Participants were also able to tour the Oakford RDA centre as the last property on the tour. Belinda used this site to talk about how to set up a track system and what to think about when looking at your property. What are the strength and weaknesses of your property and how can use you use it most efficiently.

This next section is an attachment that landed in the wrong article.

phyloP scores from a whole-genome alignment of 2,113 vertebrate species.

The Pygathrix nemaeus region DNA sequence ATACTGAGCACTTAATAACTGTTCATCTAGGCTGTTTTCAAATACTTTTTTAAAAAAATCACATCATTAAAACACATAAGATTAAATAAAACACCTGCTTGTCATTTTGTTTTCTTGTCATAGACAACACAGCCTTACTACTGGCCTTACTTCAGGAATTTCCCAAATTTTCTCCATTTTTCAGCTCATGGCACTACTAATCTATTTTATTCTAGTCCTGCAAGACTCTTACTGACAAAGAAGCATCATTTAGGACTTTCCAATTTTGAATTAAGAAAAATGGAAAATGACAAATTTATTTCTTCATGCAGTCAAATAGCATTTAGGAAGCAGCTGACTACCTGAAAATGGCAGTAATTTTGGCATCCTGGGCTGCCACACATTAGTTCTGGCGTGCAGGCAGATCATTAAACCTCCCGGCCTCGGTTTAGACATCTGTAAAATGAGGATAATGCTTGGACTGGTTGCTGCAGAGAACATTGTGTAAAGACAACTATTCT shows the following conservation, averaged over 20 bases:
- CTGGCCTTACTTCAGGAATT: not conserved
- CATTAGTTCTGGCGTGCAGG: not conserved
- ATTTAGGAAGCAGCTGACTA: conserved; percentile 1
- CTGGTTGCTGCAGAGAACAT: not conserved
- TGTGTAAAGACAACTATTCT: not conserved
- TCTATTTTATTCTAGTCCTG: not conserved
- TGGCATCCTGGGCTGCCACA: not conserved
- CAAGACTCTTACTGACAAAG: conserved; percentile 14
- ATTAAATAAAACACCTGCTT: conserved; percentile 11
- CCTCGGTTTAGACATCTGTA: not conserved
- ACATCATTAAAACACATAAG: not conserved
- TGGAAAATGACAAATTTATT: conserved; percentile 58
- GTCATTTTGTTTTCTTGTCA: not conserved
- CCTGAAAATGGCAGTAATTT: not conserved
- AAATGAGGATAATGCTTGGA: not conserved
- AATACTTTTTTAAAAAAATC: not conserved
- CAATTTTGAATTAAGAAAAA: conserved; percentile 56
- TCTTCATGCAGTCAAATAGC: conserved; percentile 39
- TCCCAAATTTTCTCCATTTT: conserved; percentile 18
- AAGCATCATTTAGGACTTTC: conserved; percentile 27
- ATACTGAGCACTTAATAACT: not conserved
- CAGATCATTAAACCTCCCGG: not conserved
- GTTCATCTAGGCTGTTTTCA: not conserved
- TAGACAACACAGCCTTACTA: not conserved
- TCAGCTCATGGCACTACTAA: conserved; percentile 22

The whole event was supported by the experience and knowledge of Belinda Taylor from Hoof Hearted Hoof Care – Questions ranged from weed identification to questions on pasture growth, when to have the horses in the paddocks and when to take them off. One principle brought up by Belinda at a previous field day was the change from being horse farmers to grass farmers when horse property owners start looking at ways to improve their pasture. Most owners will know that horses have a heavy impact on pasture not only do they selectively graze leaving you with short sandy areas and deep lush grass all in the one paddock, they dig holes to roll in even though you have provided areas just for this, and they love going for a leisurely gallops on your precious grass. Track systems can give property owners the best of both worlds, a lane way system that allows horses to stay in groups and move constantly, with controllable access to grass that allows for good pasture management